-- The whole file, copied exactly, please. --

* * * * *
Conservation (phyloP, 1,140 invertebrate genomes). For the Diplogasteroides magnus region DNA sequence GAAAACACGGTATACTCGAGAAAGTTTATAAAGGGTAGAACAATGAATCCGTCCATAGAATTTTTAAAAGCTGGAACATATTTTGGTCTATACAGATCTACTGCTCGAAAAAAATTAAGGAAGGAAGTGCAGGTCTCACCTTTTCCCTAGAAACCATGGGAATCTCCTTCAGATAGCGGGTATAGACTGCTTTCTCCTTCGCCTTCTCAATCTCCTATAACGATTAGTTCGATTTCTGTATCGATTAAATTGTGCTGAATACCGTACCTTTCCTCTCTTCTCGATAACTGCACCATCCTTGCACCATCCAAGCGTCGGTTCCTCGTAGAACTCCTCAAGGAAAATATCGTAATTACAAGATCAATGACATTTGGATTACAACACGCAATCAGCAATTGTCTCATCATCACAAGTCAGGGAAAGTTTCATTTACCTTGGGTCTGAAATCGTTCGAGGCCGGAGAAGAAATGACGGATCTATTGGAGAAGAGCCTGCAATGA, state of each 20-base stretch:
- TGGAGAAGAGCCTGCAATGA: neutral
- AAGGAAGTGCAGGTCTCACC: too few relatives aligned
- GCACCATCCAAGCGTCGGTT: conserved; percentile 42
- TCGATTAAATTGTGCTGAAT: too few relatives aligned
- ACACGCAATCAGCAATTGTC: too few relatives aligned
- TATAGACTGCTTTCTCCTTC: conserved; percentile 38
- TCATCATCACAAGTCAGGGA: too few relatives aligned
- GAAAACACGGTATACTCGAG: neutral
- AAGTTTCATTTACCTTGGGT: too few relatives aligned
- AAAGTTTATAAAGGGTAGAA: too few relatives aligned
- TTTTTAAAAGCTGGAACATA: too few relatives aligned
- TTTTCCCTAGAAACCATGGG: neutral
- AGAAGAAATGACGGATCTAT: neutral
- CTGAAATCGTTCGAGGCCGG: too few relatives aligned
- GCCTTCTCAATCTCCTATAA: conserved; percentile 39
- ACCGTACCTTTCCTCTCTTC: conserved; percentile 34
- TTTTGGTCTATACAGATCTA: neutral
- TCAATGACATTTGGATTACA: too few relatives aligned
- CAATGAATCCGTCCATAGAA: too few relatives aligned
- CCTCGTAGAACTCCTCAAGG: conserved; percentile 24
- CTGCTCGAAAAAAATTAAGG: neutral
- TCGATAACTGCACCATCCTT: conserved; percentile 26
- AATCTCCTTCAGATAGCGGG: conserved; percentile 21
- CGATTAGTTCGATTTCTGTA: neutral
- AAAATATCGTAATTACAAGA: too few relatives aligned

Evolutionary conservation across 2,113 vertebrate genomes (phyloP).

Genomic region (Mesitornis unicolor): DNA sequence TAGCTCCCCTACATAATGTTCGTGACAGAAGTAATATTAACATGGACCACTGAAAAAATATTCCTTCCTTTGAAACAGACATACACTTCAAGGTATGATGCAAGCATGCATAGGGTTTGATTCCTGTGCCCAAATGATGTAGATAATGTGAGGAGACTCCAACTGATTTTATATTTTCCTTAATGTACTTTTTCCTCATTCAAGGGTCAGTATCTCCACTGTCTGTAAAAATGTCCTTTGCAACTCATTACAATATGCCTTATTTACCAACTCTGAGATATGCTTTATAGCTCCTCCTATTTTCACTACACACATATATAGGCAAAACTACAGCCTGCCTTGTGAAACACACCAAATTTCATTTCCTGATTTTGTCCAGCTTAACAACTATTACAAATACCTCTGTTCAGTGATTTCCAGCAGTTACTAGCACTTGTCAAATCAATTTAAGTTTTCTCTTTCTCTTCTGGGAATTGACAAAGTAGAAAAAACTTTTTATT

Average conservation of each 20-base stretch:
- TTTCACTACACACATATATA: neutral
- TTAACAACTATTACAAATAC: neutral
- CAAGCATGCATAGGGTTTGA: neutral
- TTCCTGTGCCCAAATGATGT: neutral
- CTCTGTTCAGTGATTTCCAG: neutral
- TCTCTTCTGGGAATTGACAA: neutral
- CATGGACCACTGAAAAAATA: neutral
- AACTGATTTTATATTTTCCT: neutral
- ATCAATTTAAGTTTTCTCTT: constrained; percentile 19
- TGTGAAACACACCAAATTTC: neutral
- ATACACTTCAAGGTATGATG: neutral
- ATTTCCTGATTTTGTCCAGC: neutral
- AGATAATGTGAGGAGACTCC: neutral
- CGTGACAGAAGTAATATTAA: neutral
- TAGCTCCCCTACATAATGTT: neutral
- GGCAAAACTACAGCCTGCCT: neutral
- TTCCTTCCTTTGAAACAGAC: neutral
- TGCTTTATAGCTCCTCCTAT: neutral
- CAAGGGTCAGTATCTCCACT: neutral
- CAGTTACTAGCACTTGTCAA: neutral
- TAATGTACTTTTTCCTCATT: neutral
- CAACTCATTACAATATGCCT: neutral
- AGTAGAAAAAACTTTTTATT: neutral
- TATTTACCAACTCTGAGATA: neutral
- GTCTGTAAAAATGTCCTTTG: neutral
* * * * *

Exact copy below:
Conservation (phyloP, 1,140 invertebrate genomes). For the Diplogasteroides magnus region DNA sequence GAAAACACGGTATACTCGAGAAAGTTTATAAAGGGTAGAACAATGAATCCGTCCATAGAATTTTTAAAAGCTGGAACATATTTTGGTCTATACAGATCTACTGCTCGAAAAAAATTAAGGAAGGAAGTGCAGGTCTCACCTTTTCCCTAGAAACCATGGGAATCTCCTTCAGATAGCGGGTATAGACTGCTTTCTCCTTCGCCTTCTCAATCTCCTATAACGATTAGTTCGATTTCTGTATCGATTAAATTGTGCTGAATACCGTACCTTTCCTCTCTTCTCGATAACTGCACCATCCTTGCACCATCCAAGCGTCGGTTCCTCGTAGAACTCCTCAAGGAAAATATCGTAATTACAAGATCAATGACATTTGGATTACAACACGCAATCAGCAATTGTCTCATCATCACAAGTCAGGGAAAGTTTCATTTACCTTGGGTCTGAAATCGTTCGAGGCCGGAGAAGAAATGACGGATCTATTGGAGAAGAGCCTGCAATGA, state of each 20-base stretch:
- TGGAGAAGAGCCTGCAATGA: neutral
- AAGGAAGTGCAGGTCTCACC: too few relatives aligned
- GCACCATCCAAGCGTCGGTT: conserved; percentile 42
- TCGATTAAATTGTGCTGAAT: too few relatives aligned
- ACACGCAATCAGCAATTGTC: too few relatives aligned
- TATAGACTGCTTTCTCCTTC: conserved; percentile 38
- TCATCATCACAAGTCAGGGA: too few relatives aligned
- GAAAACACGGTATACTCGAG: neutral
- AAGTTTCATTTACCTTGGGT: too few relatives aligned
- AAAGTTTATAAAGGGTAGAA: too few relatives aligned
- TTTTTAAAAGCTGGAACATA: too few relatives aligned
- TTTTCCCTAGAAACCATGGG: neutral
- AGAAGAAATGACGGATCTAT: neutral
- CTGAAATCGTTCGAGGCCGG: too few relatives aligned
- GCCTTCTCAATCTCCTATAA: conserved; percentile 39
- ACCGTACCTTTCCTCTCTTC: conserved; percentile 34
- TTTTGGTCTATACAGATCTA: neutral
- TCAATGACATTTGGATTACA: too few relatives aligned
- CAATGAATCCGTCCATAGAA: too few relatives aligned
- CCTCGTAGAACTCCTCAAGG: conserved; percentile 24
- CTGCTCGAAAAAAATTAAGG: neutral
- TCGATAACTGCACCATCCTT: conserved; percentile 26
- AATCTCCTTCAGATAGCGGG: conserved; percentile 21
- CGATTAGTTCGATTTCTGTA: neutral
- AAAATATCGTAATTACAAGA: too few relatives aligned

Evolutionary conservation across 2,113 vertebrate genomes (phyloP).

Genomic region (Mesitornis unicolor): DNA sequence TAGCTCCCCTACATAATGTTCGTGACAGAAGTAATATTAACATGGACCACTGAAAAAATATTCCTTCCTTTGAAACAGACATACACTTCAAGGTATGATGCAAGCATGCATAGGGTTTGATTCCTGTGCCCAAATGATGTAGATAATGTGAGGAGACTCCAACTGATTTTATATTTTCCTTAATGTACTTTTTCCTCATTCAAGGGTCAGTATCTCCACTGTCTGTAAAAATGTCCTTTGCAACTCATTACAATATGCCTTATTTACCAACTCTGAGATATGCTTTATAGCTCCTCCTATTTTCACTACACACATATATAGGCAAAACTACAGCCTGCCTTGTGAAACACACCAAATTTCATTTCCTGATTTTGTCCAGCTTAACAACTATTACAAATACCTCTGTTCAGTGATTTCCAGCAGTTACTAGCACTTGTCAAATCAATTTAAGTTTTCTCTTTCTCTTCTGGGAATTGACAAAGTAGAAAAAACTTTTTATT

Average conservation of each 20-base stretch:
- TTTCACTACACACATATATA: neutral
- TTAACAACTATTACAAATAC: neutral
- CAAGCATGCATAGGGTTTGA: neutral
- TTCCTGTGCCCAAATGATGT: neutral
- CTCTGTTCAGTGATTTCCAG: neutral
- TCTCTTCTGGGAATTGACAA: neutral
- CATGGACCACTGAAAAAATA: neutral
- AACTGATTTTATATTTTCCT: neutral
- ATCAATTTAAGTTTTCTCTT: constrained; percentile 19
- TGTGAAACACACCAAATTTC: neutral
- ATACACTTCAAGGTATGATG: neutral
- ATTTCCTGATTTTGTCCAGC: neutral
- AGATAATGTGAGGAGACTCC: neutral
- CGTGACAGAAGTAATATTAA: neutral
- TAGCTCCCCTACATAATGTT: neutral
- GGCAAAACTACAGCCTGCCT: neutral
- TTCCTTCCTTTGAAACAGAC: neutral
- TGCTTTATAGCTCCTCCTAT: neutral
- CAAGGGTCAGTATCTCCACT: neutral
- CAGTTACTAGCACTTGTCAA: neutral
- TAATGTACTTTTTCCTCATT: neutral
- CAACTCATTACAATATGCCT: neutral
- AGTAGAAAAAACTTTTTATT: neutral
- TATTTACCAACTCTGAGATA: neutral
- GTCTGTAAAAATGTCCTTTG: neutral